Johns Hopkins University
Panelist: A New Cold War in Space: What This Could Mean for Governments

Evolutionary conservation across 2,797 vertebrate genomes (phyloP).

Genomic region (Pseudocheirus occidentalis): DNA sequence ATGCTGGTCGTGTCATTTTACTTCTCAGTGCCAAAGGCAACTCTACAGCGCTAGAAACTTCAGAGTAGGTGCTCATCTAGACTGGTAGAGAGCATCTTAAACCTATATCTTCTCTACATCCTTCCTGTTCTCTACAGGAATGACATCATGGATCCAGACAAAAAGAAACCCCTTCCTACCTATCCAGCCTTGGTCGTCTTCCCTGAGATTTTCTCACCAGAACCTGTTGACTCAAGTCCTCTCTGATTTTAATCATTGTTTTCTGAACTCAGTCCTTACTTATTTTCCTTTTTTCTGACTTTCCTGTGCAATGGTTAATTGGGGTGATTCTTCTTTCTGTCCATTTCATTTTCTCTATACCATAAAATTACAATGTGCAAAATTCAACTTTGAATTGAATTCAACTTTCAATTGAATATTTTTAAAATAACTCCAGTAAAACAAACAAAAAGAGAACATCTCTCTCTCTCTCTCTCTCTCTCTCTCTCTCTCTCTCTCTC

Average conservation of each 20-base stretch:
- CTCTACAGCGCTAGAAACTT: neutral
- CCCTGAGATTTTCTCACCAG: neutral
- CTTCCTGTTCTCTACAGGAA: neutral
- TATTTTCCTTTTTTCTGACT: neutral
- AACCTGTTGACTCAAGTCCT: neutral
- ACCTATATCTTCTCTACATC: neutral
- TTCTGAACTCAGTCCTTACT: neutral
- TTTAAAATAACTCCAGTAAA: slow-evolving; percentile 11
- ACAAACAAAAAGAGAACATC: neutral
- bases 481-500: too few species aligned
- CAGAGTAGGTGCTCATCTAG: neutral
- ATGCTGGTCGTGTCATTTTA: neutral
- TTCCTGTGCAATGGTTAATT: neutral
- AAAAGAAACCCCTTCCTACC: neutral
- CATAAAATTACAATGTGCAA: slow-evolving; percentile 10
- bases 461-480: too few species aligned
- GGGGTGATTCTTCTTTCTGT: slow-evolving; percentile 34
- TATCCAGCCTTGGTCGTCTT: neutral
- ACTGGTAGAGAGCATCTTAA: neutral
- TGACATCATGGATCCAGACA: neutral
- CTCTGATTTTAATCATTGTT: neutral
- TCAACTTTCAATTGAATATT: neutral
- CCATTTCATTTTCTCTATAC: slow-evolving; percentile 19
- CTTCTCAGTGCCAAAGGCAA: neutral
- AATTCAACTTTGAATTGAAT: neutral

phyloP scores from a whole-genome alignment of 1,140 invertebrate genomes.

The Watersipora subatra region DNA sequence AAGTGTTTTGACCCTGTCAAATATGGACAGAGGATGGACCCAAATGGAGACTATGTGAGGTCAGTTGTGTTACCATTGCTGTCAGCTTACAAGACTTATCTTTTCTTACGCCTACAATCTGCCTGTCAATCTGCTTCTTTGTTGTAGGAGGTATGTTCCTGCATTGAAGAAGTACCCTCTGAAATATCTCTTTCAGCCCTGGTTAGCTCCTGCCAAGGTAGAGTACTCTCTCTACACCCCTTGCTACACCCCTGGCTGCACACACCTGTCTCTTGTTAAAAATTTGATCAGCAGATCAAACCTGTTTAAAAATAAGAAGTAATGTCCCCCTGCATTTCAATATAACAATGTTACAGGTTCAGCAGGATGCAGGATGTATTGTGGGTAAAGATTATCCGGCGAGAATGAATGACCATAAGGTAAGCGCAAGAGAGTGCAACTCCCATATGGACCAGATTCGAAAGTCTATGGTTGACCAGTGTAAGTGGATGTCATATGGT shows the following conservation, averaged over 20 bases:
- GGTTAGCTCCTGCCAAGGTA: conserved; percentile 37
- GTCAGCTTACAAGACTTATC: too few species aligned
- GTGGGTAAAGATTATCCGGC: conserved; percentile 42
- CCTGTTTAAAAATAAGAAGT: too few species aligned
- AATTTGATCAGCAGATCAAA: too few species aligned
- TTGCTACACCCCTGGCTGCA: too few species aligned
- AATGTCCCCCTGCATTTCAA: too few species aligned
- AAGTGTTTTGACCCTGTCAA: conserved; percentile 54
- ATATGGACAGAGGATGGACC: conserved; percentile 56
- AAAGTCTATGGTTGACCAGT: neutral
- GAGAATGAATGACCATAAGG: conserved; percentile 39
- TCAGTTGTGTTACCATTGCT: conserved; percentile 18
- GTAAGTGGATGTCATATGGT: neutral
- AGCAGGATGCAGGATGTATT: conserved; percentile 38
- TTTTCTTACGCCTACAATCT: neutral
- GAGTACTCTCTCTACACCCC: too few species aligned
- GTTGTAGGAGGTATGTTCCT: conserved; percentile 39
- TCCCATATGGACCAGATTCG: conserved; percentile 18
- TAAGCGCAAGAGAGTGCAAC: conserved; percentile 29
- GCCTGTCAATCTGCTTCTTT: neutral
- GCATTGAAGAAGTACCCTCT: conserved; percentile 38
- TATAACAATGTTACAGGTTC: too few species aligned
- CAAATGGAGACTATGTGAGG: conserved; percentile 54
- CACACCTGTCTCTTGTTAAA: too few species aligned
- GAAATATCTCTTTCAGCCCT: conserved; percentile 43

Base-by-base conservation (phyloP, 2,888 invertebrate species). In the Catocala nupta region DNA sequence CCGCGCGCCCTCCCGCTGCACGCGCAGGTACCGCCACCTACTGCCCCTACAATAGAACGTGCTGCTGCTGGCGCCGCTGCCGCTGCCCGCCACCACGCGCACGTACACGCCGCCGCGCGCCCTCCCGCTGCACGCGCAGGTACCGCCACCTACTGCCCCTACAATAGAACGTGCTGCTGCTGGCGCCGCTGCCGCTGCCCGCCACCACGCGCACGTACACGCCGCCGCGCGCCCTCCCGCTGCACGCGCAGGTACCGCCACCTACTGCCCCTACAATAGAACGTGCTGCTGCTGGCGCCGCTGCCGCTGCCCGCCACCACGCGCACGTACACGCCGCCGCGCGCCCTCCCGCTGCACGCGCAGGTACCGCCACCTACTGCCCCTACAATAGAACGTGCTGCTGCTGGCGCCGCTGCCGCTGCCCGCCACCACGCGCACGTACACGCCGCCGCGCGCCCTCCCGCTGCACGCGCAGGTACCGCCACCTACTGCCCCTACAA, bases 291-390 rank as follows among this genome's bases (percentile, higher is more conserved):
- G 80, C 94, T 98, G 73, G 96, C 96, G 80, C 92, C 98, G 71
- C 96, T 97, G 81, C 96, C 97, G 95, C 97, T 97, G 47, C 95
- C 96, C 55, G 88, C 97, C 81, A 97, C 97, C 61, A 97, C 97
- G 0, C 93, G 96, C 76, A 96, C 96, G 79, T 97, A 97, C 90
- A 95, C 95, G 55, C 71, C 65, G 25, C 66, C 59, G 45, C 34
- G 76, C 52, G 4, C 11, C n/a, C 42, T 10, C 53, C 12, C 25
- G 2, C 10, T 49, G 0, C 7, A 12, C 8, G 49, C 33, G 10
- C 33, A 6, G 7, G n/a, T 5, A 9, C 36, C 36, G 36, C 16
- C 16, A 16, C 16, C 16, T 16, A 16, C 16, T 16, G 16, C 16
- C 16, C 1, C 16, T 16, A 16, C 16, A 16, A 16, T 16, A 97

Prof. Gregory Falco has been at the forefront of space system and critical infrastructure security in both industry and academia for the past decade. Falco is an Assistant Professor at Johns Hopkins University’s Institute for Assured Autonomy and the Civil and Systems Engineering Department. He is the Director of the Aerospace ADVERSARY (Autonomy, Defense and Vulnerability Exploitation for Resilient, Secure and Assured Risk/Yield) Lab at Johns Hopkins. The ADVERSARY designs and develops future aerospace technology enabling secure, resilient and assured autonomous space infrastructure operations. His research entitled Cybersecurity Principles for Space Systems was highly influential in the development of Space Policy Directive-5, which shared the same title. Falco was the former co-founder and CEO of the blockchain-based industrial control security company NeuroMesh Inc., which was acquired in 2022. He has been listed in Forbes 30 Under 30 for his inventions and contributions to critical infrastructure cyber security, is a Fulbright Scholar and is the recipient of the DARPA RISER and DARPA’s Young Faculty Award for work on building a zero-trust marketplace ecosystem for space systems. Prof. Falco serves as a member of the Department of Homeland Security’s Space Systems Critical Infrastructure Working Group and has been awarded contracts relating to space system security for AFRL, US Space Force, NASA and DARPA. He is also a Research Affiliate at MIT’s Computer Science and Artificial Intelligence Laboratory. Falco completed his PhD at MIT’s Computer Science and Artificial Intelligence Laboratory, Master’s degree at Columbia University and Bachelor’s degree at Cornell University.